7/213. Ocular linguatuliasis in ecuador: case report and morphometric study of the larva of Linguatula serrata.

    Linguatula serrata is a pentastomid, a cosmopolitan parasite belonging to the Phylum pentastomida. humans may act as an intermediate or accidental definitive host of this parasite, manifesting the nasopharyngeal or visceral form, with the latter having been described more frequently. The occurrence of ocular linguatuliasis is extremely rare, but it has been reported in the united states and israel. The objective of the present paper was to report the first case of ocular linguatuliasis in ecuador and to extend the morphologic study of L. serrata by morphometric analysis. The patient studied was a 34-year old woman from Guayaquil, ecuador who complained of ocular pain with conjunctivitis and visual difficulties of two-months duration. Biomicroscopic examination revealed a mobile body in the anterior chamber of the eye. The mobile body was surgically removed. The specimen was fixed in alcohol, cleared using the technique of Loos, stained with acetic carmine, and mounted on balsam between a slide and a coverslip. It was observed with stereoscopic and common light microscopes in combination with an automatic system for image analysis and processing. The morphologic and morphometric characteristics corresponded to the third-instar larval form of L. serrata. To our knowledge, ocular linguatuliasis has not been previously described in south america, with this being the first report for ecuador and south america. The present study shows that computer morphometry can adequately contribute both to the morphologic study and to the systematic classification of Pentastomids, and L. serrata in particular. ( info)

8/213. Diffuse bilateral subacute neuroretinitis: first patient with documented nematodes in both eyes.

    OBJECTIVE: To describe the first patient with documented evidence of diffuse unilateral subacute neuroretinitis (DUSN) in both eyes. methods: A 10-year-old healthy Brazilian girl was first seen with signs of late-stage DUSN in both eyes. A careful search for a nematode was performed in each eye. RESULTS: A motile 550- to 660-microm nematode was found in the inferotemporal retina of the left eye. A similar-sized motile nematode was found in the superotemporal retina of the right eye. Both nematodes were treated with argon green laser applications with bilateral improvement of visual function. CONCLUSION: Although most patients with DUSN do not develop the disease in the fellow eye, this case demonstrates that DUSN can occasionally affect both eyes. ( info)

9/213. Ophthalmomyiasis caused by Sarcophaga crassipalpis (diptera: sarcophagidae) in a hospital patient.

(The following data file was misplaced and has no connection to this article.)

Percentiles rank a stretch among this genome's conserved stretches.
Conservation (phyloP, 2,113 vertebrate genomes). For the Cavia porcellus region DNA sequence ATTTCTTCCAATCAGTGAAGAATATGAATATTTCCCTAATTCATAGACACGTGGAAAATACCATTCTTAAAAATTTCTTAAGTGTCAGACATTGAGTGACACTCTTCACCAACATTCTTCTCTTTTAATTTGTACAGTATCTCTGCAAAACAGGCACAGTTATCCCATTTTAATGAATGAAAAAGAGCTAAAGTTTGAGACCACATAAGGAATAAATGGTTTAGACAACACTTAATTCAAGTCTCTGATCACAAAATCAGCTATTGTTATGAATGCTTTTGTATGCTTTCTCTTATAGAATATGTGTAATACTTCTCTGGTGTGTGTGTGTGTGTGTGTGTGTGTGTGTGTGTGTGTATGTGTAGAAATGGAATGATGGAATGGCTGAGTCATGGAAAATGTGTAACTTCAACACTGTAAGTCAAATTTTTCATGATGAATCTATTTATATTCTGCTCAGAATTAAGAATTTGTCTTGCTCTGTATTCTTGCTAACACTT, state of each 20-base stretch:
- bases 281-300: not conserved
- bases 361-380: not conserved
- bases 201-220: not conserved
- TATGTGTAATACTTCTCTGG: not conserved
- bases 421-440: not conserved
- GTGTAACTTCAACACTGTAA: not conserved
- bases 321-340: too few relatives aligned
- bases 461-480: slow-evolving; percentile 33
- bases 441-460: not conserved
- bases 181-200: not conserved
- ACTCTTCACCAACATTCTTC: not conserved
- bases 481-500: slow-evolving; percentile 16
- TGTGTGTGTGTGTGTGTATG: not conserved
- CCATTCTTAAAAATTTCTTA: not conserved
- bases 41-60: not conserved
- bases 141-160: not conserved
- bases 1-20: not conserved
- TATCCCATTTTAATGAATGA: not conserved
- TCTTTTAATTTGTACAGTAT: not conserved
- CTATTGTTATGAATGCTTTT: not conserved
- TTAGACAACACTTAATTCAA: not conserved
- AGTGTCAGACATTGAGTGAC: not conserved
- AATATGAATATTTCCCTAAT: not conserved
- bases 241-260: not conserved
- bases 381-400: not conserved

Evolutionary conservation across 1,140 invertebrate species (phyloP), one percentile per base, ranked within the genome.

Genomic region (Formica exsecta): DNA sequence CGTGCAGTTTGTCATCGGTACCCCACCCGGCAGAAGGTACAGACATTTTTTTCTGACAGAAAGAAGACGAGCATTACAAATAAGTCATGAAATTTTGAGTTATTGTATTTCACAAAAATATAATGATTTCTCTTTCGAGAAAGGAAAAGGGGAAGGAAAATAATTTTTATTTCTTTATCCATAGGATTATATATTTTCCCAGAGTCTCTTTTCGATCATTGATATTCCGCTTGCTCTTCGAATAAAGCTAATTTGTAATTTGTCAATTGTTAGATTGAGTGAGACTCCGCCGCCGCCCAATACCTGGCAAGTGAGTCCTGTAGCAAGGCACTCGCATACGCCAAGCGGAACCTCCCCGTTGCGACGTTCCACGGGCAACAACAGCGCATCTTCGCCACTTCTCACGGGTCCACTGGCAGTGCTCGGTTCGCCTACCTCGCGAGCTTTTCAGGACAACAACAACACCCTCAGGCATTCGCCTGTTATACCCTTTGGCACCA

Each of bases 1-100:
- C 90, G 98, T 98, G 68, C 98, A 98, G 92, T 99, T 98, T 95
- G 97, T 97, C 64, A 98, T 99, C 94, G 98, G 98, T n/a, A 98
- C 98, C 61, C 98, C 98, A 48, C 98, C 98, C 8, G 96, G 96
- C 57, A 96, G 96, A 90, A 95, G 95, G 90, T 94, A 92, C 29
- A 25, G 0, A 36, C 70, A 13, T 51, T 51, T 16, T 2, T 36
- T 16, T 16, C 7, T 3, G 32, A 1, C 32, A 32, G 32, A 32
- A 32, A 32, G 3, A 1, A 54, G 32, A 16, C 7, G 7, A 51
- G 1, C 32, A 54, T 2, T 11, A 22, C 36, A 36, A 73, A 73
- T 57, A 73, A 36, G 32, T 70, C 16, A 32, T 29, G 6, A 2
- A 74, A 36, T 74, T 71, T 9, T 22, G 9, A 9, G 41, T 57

Nine sarcophagid larvae were found on the right eyelid, cornea, and bulbar conjunctiva of a debilitated patient in a hospital in Osaka, japan. inflammation of the right eyelid and conjunctival congestion, probably initiated or aggravated by the larvae, were found. The larvae were removed and reared for accurate identification, and, on the basis of the characteristics of the 3rd instar and adult flies, the species was identified as Sarcophaga crassipalpis Macquart. This is a report of ophthalmomyiasis caused by this facultative parasite in a human. patients with diminished consciousness in hospitals need protection from flies. ( info)

10/213. South American cutaneous leishmaniasis of the eyelids: report of five cases in Rio de Janeiro State, brazil.

    PURPOSE: To describe American cutaneous leishmaniasis of the eyelids and highlight the main clinical and diagnostic features of lesions, which are rare in this location. DESIGN: Retrospective, noncomparative case series methods: Leishmanin skin test, touch preparations, histopathologic analysis, and culture in appropriate media were used for clinical confirmation and parasitologic diagnosis. Positive cultures were identified by the iso-enzymes technique. All patients were treated with pentavalent antimony applied intramuscularly. RESULTS: Leishmanin skin test was positive in all five patients. touch preparations, histopathologic analysis, and culture were performed in four patients. touch preparations were positive (presence of Leishman's bodies) in two patients; histopathologic analysis showed a granulomatous infiltrate in four patients and parasite was present in two patients; culture was positive in three patients, and in two the parasite was identified as Leishmania (Viannia) braziliensis. Therapy was effective for all patients. CONCLUSIONS: Cutaneous leishmaniasis of the eyelids is uncommon in the americas. The disease may present diagnostic difficulties when appearing in nonendemic areas. The clues for diagnosis are the clinical aspect of lesions, the epidemiologic data, and a positive Leishmanin skin test. Demonstration of parasite is not always possible. Pentavalent antimonial compounds are the therapy of choice. Formerly, transmission of leishmaniasis occurred only when humans penetrated forested areas and became an incidental host. Now, eyelid lesions are part of the changing pattern in the transmission of the disease. With the increase in ecotourism, these lesions may begin to be seen in air travelers returning to other parts of the world. ( info)